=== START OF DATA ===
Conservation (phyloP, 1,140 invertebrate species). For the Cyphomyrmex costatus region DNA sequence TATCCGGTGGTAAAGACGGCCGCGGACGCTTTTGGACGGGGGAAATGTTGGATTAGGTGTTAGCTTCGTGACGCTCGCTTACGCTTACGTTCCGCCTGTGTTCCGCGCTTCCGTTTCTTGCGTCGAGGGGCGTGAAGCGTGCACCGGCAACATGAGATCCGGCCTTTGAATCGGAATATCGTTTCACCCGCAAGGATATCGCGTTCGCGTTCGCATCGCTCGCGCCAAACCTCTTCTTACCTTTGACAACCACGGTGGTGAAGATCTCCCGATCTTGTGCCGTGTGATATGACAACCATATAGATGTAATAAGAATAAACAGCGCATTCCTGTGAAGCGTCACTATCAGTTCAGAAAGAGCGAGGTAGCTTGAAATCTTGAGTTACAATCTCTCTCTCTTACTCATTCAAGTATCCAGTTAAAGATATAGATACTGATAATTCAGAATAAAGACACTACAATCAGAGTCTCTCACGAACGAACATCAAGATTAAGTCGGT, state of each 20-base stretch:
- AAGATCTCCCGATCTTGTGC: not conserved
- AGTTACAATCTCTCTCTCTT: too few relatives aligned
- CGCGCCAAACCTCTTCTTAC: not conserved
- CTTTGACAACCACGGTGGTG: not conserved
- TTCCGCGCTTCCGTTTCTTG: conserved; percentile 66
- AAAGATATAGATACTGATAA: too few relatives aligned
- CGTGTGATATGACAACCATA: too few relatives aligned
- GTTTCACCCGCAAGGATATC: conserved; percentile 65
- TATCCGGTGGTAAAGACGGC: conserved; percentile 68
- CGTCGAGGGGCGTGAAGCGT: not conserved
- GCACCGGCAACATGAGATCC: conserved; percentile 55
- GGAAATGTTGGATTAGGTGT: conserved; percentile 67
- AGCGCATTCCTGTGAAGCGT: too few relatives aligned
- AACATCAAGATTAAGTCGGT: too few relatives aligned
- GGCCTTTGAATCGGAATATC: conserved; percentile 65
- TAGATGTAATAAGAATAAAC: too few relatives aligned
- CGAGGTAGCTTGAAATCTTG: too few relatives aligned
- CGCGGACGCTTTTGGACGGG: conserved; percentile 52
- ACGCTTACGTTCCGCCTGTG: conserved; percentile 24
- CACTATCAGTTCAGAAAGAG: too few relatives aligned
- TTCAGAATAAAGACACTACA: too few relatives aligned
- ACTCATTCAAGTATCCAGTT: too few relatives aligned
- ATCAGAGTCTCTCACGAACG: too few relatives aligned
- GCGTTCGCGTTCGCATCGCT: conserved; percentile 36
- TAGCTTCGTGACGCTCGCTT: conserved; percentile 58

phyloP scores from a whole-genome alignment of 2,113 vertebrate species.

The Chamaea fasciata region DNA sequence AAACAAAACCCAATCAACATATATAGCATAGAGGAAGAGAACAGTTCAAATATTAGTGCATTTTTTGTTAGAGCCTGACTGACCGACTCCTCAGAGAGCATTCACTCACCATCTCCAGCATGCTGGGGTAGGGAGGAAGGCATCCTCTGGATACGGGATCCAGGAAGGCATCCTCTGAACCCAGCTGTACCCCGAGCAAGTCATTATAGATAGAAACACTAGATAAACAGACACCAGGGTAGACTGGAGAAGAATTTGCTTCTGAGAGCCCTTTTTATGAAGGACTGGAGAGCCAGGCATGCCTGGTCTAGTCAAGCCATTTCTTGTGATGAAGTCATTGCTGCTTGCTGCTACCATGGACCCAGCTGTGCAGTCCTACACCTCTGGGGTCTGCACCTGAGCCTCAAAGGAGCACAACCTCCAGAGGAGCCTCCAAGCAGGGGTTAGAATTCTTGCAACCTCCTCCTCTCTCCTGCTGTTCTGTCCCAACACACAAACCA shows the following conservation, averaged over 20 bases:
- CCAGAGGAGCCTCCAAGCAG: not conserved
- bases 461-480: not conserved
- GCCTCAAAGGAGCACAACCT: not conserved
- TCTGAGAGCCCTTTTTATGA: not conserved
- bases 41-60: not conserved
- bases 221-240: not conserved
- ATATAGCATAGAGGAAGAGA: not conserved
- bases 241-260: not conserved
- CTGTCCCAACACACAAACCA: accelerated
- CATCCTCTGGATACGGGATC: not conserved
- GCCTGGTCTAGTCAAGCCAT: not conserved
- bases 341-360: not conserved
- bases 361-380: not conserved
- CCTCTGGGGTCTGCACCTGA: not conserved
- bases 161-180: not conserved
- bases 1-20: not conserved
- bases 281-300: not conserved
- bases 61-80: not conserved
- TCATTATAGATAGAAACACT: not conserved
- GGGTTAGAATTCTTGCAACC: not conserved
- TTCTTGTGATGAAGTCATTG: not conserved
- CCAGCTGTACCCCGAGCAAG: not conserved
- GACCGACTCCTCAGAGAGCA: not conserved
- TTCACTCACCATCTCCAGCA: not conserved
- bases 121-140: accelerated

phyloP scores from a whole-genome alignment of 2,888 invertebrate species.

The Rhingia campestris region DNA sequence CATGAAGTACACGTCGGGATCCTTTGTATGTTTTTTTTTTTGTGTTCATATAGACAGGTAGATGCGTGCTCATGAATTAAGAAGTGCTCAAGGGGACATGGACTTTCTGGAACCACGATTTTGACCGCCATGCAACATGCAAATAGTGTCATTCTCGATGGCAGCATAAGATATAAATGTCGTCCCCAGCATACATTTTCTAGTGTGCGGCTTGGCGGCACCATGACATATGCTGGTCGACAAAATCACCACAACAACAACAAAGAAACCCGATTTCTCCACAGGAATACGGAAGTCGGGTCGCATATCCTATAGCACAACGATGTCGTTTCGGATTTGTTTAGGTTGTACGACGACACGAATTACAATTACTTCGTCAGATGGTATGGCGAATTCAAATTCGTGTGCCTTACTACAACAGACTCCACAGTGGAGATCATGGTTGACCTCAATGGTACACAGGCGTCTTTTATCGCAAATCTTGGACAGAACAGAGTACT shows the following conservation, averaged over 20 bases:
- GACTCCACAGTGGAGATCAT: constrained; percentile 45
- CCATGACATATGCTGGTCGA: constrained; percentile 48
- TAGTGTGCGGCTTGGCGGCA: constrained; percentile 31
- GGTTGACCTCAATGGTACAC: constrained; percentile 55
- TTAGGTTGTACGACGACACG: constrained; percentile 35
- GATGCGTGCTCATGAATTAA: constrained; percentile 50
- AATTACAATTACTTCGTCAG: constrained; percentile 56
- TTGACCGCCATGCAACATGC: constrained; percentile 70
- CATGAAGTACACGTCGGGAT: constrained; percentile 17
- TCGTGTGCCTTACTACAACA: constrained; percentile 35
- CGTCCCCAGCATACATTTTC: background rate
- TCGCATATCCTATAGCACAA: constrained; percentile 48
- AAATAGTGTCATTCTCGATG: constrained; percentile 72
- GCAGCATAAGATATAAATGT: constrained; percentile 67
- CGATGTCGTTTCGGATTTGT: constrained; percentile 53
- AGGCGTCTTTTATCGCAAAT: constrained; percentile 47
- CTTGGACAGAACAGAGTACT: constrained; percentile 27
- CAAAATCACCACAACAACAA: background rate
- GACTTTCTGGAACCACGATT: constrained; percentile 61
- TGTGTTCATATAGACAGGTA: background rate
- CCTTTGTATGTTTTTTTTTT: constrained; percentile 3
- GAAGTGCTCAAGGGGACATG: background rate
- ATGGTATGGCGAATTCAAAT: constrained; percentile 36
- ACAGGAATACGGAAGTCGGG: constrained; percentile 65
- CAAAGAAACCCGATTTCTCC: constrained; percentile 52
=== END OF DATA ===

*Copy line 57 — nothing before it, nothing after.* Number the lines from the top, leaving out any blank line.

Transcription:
- CCATGACATATGCTGGTCGA: constrained; percentile 48